The Gaon was married twice. The first wife was Khana, daughter of Yehudah Leib of Keidan. After Khana's death in 1782, the Gaon remarried a widow Gittel, daughter of Rabbi Meir Luntz (born 1709) of Krozhe, Lithuania. The fact that the Gaon was married twice has caused considerable confusion. There are families that held a tradition of descent from the Gaon's second wife, Gittel. Since the sources on her family clearly establish that Gittel bore no children to the Gaon, then families descended from Gittel are descended from her first husband, and not from the Gaon.

A major error made by a certain researcher arose from the Gaon's second marriage. Knowing that the Gaon was a brother-in-law to Rabbi Yekhezkel Luntz of Shavli, the researcher assumed that the connection was through Luntz's wife Malka. The researcher drew up a family tree of the Gaon's family and included all of the descendants of Yekhezkel Luntz as descendants of the Gaon's hypothetical sister, Malka. If the researcher had been conversant with Hebrew sources, he would have been able to read a book written by a grandson of Luntz, the contents of which make it clear that there was no such descent. The Gaon was a brother-in-law of Luntz, not through a hypothetical sister, but due to the fact that Luntz's sister Gittel was the Gaon's second wife.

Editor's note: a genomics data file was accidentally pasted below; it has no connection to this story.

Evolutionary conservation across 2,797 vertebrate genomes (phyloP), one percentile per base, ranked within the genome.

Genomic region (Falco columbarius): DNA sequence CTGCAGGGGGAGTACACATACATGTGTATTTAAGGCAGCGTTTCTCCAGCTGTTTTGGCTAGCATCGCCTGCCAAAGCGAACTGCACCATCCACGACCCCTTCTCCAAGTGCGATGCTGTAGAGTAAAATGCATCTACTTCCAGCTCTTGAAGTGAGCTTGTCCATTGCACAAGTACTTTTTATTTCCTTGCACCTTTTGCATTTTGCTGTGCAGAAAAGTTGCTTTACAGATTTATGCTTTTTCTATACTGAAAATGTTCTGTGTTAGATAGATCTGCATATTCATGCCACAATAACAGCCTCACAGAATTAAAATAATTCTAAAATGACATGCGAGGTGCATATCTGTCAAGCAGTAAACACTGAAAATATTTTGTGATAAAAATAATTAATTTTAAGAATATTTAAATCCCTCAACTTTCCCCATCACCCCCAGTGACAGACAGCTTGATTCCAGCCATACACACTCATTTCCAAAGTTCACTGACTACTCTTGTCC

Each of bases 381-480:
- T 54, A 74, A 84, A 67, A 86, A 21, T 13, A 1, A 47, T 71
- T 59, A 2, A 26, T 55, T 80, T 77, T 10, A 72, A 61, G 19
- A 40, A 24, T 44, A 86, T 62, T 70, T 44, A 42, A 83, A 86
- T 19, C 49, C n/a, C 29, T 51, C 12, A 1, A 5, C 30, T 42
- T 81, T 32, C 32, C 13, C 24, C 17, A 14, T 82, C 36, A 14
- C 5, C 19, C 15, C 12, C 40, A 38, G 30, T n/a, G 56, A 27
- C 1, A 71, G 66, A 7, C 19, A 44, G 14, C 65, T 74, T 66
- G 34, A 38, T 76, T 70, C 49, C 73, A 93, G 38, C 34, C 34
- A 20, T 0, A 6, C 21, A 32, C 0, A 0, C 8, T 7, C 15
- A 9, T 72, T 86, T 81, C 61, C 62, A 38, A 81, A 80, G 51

Brothers and relatives

Certain families have believed that they were descended from the Gaon. After investigation however, it becomes clear that they were descended either from the brothers of the Gaon, or from one of his students. Terminology used to refer to relationships is misleading. "‏Of the family of the Gaon of Vilna‏" may mean actual descent, but more often the term refers to the descendants of the Gaon's siblings, or even may refer to more further removed connections by marriage without an actual blood relationship.